Call to avert domino-effect collapse of energy retailers
New rules are urgently being considered to head off the threat of a cascading failure of cash-strapped electricity retailers due to COVID-19 that could lead to less competition between the surviving players and therefore higher bills.
The changes proposed by the Australian Energy Regulator come as some industry sources highlighted that smaller retailers – which are reliant on small business customers – may be less than two months away from collapse.
The proposals would place a six-month hold on some network charges for affected retailers, which are being squeezed by obligations not to disconnect customers that can’t pay their bills due to the pandemic.
John Pierce, chairman of the Australian Energy Market Commission, the rule-maker body for the industry, voiced concern about a potential “domino effect” in the industry if a large retailer or a number of smaller ones go out of business in a short space of time, putting pressure on others to service larger numbers of hardship customers.
He said urgent action was needed because the purpose of the proposal would be negated if it doesn’t happen rapidly.
“If you accept that financial contagion in the market from multiple retail business failures is a plausible risk, then we have to adopt the fastest statutory timetable,” he said.
The rule change, which would apply from July 1, would build on voluntary support measures by grid owners including Jemena, Ausgrid and AusNet this June quarter under a networks industry relief package.
The issue of bill non-payment and rising bad debts has been cited by the country’s two biggest power and gas retailers – AGL Energy and Origin Energy – as a factor weighing on the profit outlook for their retail businesses, which have already been affected by the partial re-regulation of prices.
But these larger players are more likely to withstand the squeeze than smaller rivals, who may not have their own generation capacity.
The AEMC estimates that wholesale electricity and network access typically makes up nearly 80 per cent of a retailer’s costs.
AER chairman Clare Savage said deferring network charges for six months would provide a buffer for retailers providing extra assistance for customers affected by the pandemic, supporting competition.
“If an energy retailer ceases operation as a result of extending its support to COVID-19-impacted customers, it could result in less competition in the market,” she said.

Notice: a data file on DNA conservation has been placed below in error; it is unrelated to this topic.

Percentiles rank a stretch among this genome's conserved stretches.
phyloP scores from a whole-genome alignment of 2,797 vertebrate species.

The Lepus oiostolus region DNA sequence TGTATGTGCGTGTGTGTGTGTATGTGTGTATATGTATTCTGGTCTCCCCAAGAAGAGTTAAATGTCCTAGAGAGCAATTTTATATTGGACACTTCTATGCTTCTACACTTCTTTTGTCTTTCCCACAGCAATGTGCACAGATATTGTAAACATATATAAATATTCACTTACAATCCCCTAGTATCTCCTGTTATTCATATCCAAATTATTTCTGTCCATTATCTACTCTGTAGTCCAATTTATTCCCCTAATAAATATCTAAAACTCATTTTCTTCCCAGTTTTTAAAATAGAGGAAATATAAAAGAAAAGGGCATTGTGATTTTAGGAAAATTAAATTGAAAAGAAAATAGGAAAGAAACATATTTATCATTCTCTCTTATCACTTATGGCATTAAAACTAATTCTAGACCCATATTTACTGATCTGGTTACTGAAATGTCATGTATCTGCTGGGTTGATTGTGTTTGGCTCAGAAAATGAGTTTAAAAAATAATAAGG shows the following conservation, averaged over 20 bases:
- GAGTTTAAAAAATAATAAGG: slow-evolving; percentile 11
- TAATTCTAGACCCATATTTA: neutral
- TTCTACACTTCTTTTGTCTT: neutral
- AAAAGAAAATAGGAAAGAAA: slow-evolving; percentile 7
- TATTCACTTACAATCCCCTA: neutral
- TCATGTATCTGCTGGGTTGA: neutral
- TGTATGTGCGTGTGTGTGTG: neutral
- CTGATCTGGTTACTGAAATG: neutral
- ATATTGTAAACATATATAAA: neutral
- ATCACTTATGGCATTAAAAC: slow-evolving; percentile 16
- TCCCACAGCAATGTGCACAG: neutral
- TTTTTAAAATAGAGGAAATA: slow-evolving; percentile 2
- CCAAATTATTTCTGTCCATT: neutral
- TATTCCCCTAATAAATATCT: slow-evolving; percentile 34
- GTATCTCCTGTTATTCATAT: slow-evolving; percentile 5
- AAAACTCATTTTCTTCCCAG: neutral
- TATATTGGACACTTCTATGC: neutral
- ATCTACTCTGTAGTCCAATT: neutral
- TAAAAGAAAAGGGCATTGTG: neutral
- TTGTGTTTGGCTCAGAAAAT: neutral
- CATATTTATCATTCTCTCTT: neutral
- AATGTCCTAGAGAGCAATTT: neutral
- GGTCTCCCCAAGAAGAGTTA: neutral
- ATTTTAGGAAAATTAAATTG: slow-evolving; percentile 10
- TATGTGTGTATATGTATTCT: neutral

“This means fewer options for customers and possibly higher prices, as well as adding to Australia’s increasing unemployment rate.”
Jason Stein, chief executive of Meridian Energy’s Australian operations, which includes the Powershop retailing business, said it supports the intent of the rule change but noted it doesn’t materially shift the burden from retailers and thus from customers.
“It is important to us that the industry continue to collaborate to ensure that the right customer outcomes are achieved and that innovation and competition still exists for customers in a post-COVID-19 world,” he said.
Amaysim chief strategy officer Alex Feldman likewise called the proposal as “a partial and quite limited solution, albeit helpful”, noting it doesn’t cover the non-network part of the bill for affected customers, nor those customers who just won’t pay.
“This just buys us time to implement something a bit more fulsome,” he said, suggesting that a government-sponsored bad debt fund is needed.
Mr Feldman estimated that some smaller retailers focused on small- and medium-sized businesses could be less than two months away from collapse, while others focused on residential customers had a few months more leeway.
Submissions on the proposal are due by June 25, ahead of a decision by the AEMC by July 23.
The AEMC also announced new rules enabling customers in remote areas to access off-grid energy from their network without compromising on consumer protection, retail deals or reliability.
The reform means distributors can choose standalone power systems – usually involving solar, batteries and a back-up generator – to supply customers rather than the main “poles and wires” grid.
It said the cost saving to networks would be relatively large because getting power to a small group of customers was disproportionately expensive.